Manchester School of Architecture spotlights nine architecture and humanities student projects

Visualisation of a brown building featuring a tall tower, against a blue sky and red and orange leafed trees.

Dezeen School Shows:  a library inspired by the history of industrial weaving mills is included in Dezeen’s latest school show by students at Manchester School of Architecture.

Also included is a sustainable cooking centre constructed using timber and rammed earth, and another focusing on repurposing found objects and materials.

Manchester School of Architecture

Institution: Manchester Metropolitan University and University of Manchester
School: Manchester School of Architecture
Course: BA Architecture and BA Humanities
Tutors: Anna Gidman, Dr Sam Holden, Curtis Martyn, Johnathan Djabarouti, Mike Daniels, Victoria Jolley, Matt Ault, Rob Hyde, Dan Newport, Amy Hanley, Vilius Petraitis, Dragana Opacic Wilkinson, Neil Allen, Nick Nilsen, Roxanne Kanda, Victoria Adegoke, Rachel Newton, Kasia Nawratek, German Nieva, Dr Demetra Kourri, Dr Angela Connelly, Matt Ault, Danilo Gomes, Siobhan Barry, Ian McHugh and Glenn Ombler

School statement:

“Our BA program at Manchester School of Architecture is a unique collaboration between the University of Manchester and Manchester Metropolitan University, enabling access to facilities at both universities.

“We offer a rich and diverse education experience, blending traditional architectural training with innovative approaches – we are delighted that our school maintained its fifth position in the prestigious QS World University Rankings for Architecture this year, which highlights the world’s top-performing universities.

“We were also ranked second in the People and Planet University League for sustainable universities, which is reflected in our course where climate justice, sustainability and biodiversity issues are considered through all units.

“We are a large school with a BA of over 650 students.

“This is our strength as we can offer a lot of choice in the degree, from electives in humanities which align with staff research, through MSA Live projects where students choose to collaborate with real external partners in the northwest, and finally to our rich choice of ateliers, each with specific design approaches relating to varied research interests.

“Here BA3 students are taught by staff within vertical studios alongside postgraduate architecture and landscape architecture students.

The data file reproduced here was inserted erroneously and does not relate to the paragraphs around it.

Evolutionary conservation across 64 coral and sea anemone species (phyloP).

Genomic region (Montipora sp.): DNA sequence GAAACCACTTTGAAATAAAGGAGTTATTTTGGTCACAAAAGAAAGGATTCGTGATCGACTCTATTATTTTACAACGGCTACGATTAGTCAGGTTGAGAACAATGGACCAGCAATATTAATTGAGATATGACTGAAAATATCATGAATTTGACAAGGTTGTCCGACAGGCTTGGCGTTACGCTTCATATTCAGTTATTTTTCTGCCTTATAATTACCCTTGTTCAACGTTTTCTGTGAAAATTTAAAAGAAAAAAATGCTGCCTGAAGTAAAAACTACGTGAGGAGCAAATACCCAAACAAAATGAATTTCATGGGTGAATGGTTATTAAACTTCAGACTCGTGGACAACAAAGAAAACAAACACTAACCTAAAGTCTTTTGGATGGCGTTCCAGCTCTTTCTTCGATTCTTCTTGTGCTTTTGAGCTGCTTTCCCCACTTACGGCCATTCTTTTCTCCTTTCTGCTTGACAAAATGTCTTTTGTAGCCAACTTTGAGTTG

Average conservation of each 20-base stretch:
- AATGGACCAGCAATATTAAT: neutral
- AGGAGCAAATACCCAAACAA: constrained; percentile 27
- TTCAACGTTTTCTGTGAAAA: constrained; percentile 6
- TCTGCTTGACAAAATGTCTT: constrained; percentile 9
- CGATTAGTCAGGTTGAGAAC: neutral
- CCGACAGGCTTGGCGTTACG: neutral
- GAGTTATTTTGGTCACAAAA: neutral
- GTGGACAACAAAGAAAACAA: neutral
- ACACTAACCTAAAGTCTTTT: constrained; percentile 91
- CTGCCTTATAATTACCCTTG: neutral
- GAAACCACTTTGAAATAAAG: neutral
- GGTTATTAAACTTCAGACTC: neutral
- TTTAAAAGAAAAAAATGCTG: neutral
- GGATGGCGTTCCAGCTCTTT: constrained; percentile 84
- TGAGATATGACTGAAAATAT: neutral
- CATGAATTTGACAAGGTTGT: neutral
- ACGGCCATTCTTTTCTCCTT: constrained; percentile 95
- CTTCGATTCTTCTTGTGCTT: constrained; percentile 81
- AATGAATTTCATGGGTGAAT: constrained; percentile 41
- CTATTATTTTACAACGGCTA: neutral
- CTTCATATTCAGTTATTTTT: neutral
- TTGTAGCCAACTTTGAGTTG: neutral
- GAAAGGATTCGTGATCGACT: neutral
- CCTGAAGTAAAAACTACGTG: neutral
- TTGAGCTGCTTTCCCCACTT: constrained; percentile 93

“This year, we proudly launched our Foundation in Architecture course, widening access into the profession.

“We would like to thank all our wonderful home and international students, staff from both institutions, visiting tutors, speakers, practices, organisations and community groups who contribute to our school.

“We are grateful for your continued enthusiasm and support of our incredible academic community – we would not be MSA without you.”

An architectural visualisation of a building and its interiors, in colours of green, grey and dark blue, on a white backdrop.

Food and I by Tianyi Gao

“Food and I spatialises time banking – its eight occupants maintain the building and grow crops in exchange for shelter, meals and knowledge, with any surplus food donated to the community in return for waste materials that are reused to maintain and expand the building.

“The atelier focuses on community economies in Sheffield, which are for mutual benefit, and are based around non-monetary actions.

“Some theorise that community economies herald an era of post-capitalism, infiltrating traditionally monetary dominated economics, however, non-monetary actions have been critical in maintaining contemporary capitalism (for example the rise in foodbanks) – in fact, they have always been a foundation of capitalism, most prominently through domestic labour.

“Our aim this year was to provide spatial form to community economies through architectural interventions – we thank all those we have collaborated with, including Heeley City Farm, Portland Works, REACH Homes, Foodworks and CADs, alongside the numerous experts and specialists who have supported our design studio.”

Student: Tianyi Gao
Course: BA3 Architecture atelier
Tutors: Dr Sam Holden and Curtis Martyn

An illustration of a building with a tall tower, in colours of beige, grey, white and black.

Integrative Design by Sion Lewis

“This series of prototypes aims to test and improve the constructability of the design.

“The tests took into account quantitative variables: speed of drying and weight as well as qualitative variables in the safety of prototype construction, deconstruction and re-use, climate performance and building and life safety of the design.

“The fragment detail is a 3D technical representation of a double-height space with a mezzanine construction using rammed earth, timber and slate.

“The elements come together to provide a stoic but light space that can adapt to changing external climates maintaining internal comfort for users.”